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5 Social Media Rules For Kids, Explained

Me and the cat

I read a story a while back about a 16 year old girl who was addicted to her smart phone. She scrolled Instagram and TikTok endlessly, mindless hours passing by. I guess her parents never set out any social media rules for kids.

But then, one day she decided to quit. Cold turkey. She made a decision to stop scrolling on her phone. No more selfies. No more likes and shares. Now she uses it to make phone calls! I mean, who does that!?

My kids tell me they’re not big on social media. What do they mean by that? They don’t have lots of followers? Or are they not using it very much? I wonder…

Of course, when I was growing up there was no such thing as social media. Other than a bunch of us getting together to watch Hockey Night In Canada on someone’s tv. Now that was “social media”!

But the world has changed so much since I was a teenager. (I promise I won’t say “Back in my day…”) With iPhones and Android devices in everyone’s pockets, we’ve never been more connected to the world around us, yet so disconnected at the same time. If there’s something you want to do on your device, there’s an app for that. Personally I’d rather have a nap for that…

Social Media Rules For Our Kids?

When our kids were young, we made valiant attempts at controlling their amount of screen time. We even periodically checked their devices to see what kind of activity they engaged in. But we didn’t stick with it, like so many other parents. Instead we told ourselves that, maybe our kids won’t fall into the bad screen habits. We weren’t so concerned with social media. It was all about screen time and who or what they might be engaging with. So we also didn’t establish any social media rules for our kids.

Things are different now. Our children are teenagers, and their lives revolve around their friends. Social media is almost inevitable. So now what?

Even though we never created any hard and fast social media rules for our kids, we did talk to them about it. A lot. I think that, by keeping lines of communication open with our children, we did help create a positive environment for the responsible use of social media. Sounds great, right? Yeah, dream on!

Social Media And Emotional Intelligence

But seriously, our kids both are astute observers of people. They pay attention to those around them, whether it’s friends, fellow students, teachers or the general public. I think they’re very good judges of character. But what does that have to do with social media? Plenty. Because they pay attention to other people’s behaviour, as well as their social habits, they develop a pretty good picture of people’s emotional intelligence and intellect.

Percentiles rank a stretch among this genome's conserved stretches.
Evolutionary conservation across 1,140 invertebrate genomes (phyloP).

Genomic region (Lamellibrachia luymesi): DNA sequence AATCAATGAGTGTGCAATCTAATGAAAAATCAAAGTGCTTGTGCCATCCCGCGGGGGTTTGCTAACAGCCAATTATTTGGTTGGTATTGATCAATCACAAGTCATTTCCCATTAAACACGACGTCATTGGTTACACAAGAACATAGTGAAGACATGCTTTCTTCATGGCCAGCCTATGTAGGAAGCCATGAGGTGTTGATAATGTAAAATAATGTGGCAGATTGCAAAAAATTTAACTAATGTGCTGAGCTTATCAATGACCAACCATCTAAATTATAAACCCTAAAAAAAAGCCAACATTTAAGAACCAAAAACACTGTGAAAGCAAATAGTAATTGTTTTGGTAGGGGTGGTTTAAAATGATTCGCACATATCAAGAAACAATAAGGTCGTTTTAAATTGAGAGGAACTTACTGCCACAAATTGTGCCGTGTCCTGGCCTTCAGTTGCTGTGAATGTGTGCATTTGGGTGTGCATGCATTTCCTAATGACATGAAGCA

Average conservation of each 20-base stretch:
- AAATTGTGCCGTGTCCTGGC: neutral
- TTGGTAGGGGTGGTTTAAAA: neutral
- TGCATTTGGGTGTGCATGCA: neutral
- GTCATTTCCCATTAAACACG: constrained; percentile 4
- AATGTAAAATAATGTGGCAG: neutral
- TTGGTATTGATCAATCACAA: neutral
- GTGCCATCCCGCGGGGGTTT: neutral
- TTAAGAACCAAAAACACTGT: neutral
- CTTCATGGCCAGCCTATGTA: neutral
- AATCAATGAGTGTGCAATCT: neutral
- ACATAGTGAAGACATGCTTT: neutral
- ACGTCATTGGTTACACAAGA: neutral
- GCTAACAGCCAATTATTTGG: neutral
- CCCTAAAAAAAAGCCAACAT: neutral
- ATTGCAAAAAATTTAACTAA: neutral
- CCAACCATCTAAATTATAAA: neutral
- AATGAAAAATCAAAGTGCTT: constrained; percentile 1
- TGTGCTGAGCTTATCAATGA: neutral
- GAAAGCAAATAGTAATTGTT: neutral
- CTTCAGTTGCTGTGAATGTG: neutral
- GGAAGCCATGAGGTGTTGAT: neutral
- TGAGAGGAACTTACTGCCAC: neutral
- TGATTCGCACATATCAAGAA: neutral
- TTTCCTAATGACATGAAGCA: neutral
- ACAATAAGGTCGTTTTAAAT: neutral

I believe a person’s emotional intelligence correlates with how much they rely on social media for their day to day interactions. Consider this: spending hours a day on social media apps means those apps are feeding you exactly what you want to see. They’re providing you your own world view, your opinions, your beliefs. They reinforce your closed view of the world.

Here’s a great paragraph from, a website and movement dedicated to lowering the impact social media has on the development of teens.

Social media is designed to show us what we want to see. As we use the apps, the platforms collect more accurate data about our identity. We become content as we see what interests us on our feed. Essentially, everything is about us, because the apps have constructed a closed view of the world that only depicts who we are. This is a logical design technique that can keep us engaged on social media. However, this close-minded view of the world could potentially translate to the real world and limit our self-awareness. This is because our attention span could be minimized to aspects of the world that only suit our interests – creating a view that is egocentric and small. This could make humanity blind to the vast, diverse, and intricate components of the world as their curiosity is reduced and their perspectives are compatible with tunnel vision.

Emotional Intelligence: How Social Media Can Damage Social and Self-awareness

This article from the same website is an excellent read if you’re interested in diving a little deeper into the idea of social media being linked to emotional intelligence. There are several other great articles on social media and teens on their blog.

Okay, but what about our own kids? Where are they really at with this social media beast?

Zach spends a fair amount of time online, usually playing video games with his friends. They communicate through an audio link with Discord. If you aren’t familiar with Discord, it is a voice, video and text chat app that is used by millions of people. Zach and his friends can be at their respective homes and “hang out” together, while playing video games on their own computers and chatting about whatever 17 year old kids chat about. It’s probably the same thing me and my friends used to chat about when we were 17. Actually their conversations are probably a lot more intelligent than ours were…